THUNDER BAY – ANISHINABEK – Sergeant Jim Doherty spends about 80 per cent of his time at Canadian Forces Base Borden. The other 20 per cent is in the Far North of Ontario.
He is an instructor and the Junior Canadian Ranger training co-ordinator for 3rd Canadian Ranger Patrol Group (3CRPG), which has 750 Junior Rangers in 20 remote and isolated First Nation communities across northern Ontario under its command. The Junior Rangers are Cree, Oji-Cree, and Ojibway.
The Junior Rangers are a national program run by the Canadian Army for boys and girls aged 12 to 18 in remote communities across Canada’s North. It emphasizes safety on the land and water and in personal lifestyles.
“That 20 per cent of my time that I spend in the North is the highlight of the job for me, being in the North and with people I like,” he said. “It’s very different from Borden. I see a part of Canada and a way of life that very few Canadians have the privilege of seeing. It takes a bit of adjusting when I am back at Borden and back to the conventional army after being up North for as long as three weeks.”
Most of the time he is by himself when he is in the North, although he occasionally travels with another instructor. Accommodation in the Aboriginal communities is what he can find. Some communities have accommodation for visitors. Sometimes he has to stay with a family. Often, training requires him to be on the land, and then he sleeps in a tent.
In the summer there are mosquitoes and black flies, in the winter there are frigid temperatures.
“The coldest I’ve had was minus 56 degrees without the wind chill factor,” he said. “You learn how to deal with the cold from the people in the communities. They teach you a lot about how to survive on the land. It’s a very different way of life up there.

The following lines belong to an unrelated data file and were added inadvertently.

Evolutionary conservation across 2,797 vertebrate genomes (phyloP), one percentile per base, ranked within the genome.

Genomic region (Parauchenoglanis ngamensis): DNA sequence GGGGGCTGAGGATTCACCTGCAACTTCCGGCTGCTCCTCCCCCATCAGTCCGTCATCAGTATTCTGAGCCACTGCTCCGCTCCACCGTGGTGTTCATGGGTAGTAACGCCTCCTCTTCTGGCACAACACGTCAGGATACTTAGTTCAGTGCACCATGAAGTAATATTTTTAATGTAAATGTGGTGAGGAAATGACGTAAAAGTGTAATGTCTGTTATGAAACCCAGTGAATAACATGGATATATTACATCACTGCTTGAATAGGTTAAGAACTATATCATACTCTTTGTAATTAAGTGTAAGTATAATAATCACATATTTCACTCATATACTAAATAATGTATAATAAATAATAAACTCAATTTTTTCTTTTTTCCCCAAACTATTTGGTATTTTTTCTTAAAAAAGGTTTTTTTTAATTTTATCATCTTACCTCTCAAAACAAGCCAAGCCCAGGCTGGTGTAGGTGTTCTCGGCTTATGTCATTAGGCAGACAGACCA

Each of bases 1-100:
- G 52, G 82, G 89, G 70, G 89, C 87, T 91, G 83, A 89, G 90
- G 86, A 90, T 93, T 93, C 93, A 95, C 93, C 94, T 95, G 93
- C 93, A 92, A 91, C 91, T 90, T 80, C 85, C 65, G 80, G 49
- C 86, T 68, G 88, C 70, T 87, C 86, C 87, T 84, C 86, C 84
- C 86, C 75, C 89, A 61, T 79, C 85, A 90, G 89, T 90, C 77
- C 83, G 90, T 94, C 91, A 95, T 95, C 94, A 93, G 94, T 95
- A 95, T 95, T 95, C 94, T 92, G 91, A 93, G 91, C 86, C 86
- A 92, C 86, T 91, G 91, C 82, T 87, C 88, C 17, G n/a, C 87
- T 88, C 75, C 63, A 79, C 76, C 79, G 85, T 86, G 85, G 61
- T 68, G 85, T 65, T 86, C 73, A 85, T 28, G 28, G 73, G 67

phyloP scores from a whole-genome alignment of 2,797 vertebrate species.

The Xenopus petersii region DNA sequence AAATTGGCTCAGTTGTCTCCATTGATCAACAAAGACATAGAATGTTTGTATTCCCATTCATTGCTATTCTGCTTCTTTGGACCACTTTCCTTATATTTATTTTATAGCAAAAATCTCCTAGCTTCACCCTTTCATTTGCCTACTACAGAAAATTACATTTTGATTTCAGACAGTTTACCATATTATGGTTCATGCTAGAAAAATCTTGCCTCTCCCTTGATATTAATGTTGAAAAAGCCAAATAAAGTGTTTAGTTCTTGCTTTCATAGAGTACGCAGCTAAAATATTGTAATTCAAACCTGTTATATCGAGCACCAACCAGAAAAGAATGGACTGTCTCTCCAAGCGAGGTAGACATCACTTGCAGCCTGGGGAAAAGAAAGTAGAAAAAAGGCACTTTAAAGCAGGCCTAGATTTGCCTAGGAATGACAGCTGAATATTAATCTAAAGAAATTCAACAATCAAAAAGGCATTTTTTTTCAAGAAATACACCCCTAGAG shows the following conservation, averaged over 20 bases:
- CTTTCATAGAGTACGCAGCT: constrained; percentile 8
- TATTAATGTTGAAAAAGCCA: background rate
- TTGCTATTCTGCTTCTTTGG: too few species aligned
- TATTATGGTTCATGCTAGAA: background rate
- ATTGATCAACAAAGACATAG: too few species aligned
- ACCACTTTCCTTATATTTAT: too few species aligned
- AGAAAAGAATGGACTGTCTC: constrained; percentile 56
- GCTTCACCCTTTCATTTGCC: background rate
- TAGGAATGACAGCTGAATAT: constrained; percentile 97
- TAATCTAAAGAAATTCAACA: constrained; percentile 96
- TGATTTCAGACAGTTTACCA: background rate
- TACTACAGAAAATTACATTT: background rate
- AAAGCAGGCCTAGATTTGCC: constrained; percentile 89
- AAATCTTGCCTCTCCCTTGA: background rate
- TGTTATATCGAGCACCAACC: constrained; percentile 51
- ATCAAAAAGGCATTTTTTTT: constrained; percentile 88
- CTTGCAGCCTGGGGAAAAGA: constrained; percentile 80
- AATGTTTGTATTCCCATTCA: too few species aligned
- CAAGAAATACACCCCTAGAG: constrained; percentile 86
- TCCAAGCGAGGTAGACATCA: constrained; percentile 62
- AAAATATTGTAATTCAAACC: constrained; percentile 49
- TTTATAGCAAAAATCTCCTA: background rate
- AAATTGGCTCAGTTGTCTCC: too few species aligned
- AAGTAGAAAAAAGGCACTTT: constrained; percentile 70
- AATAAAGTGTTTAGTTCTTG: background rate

“Generally, I get a good reception wherever I go. People in the First Nations want to see the Junior Ranger program working in their communities. At first they were a bit leery about it. Now they love it. They can see the value of the program for their youth.”
Unlike the army cadets, he said, Junior Ranger training may involve tracking a moose, which a Junior Ranger will shoot. Canadian Rangers and local elders will then show the Junior Rangers how to skin and butcher the animal.
Sergeant Doherty, a veteran of 34 years in the army and 13 years with 3CRPG, recently spent eight days instructing Junior Rangers at Camp Loon, an advanced training camp for 160 Junior Rangers held annually in the bush north of Geraldton.
“It was a great camp,” he said. “The kids get better every year and it makes you appreciate what the Junior Ranger program means to them and to their communities.”
(Sergeant Peter Moon is the public affairs ranger for 3rd Canadian Ranger Patrol Group at CFB Borden.)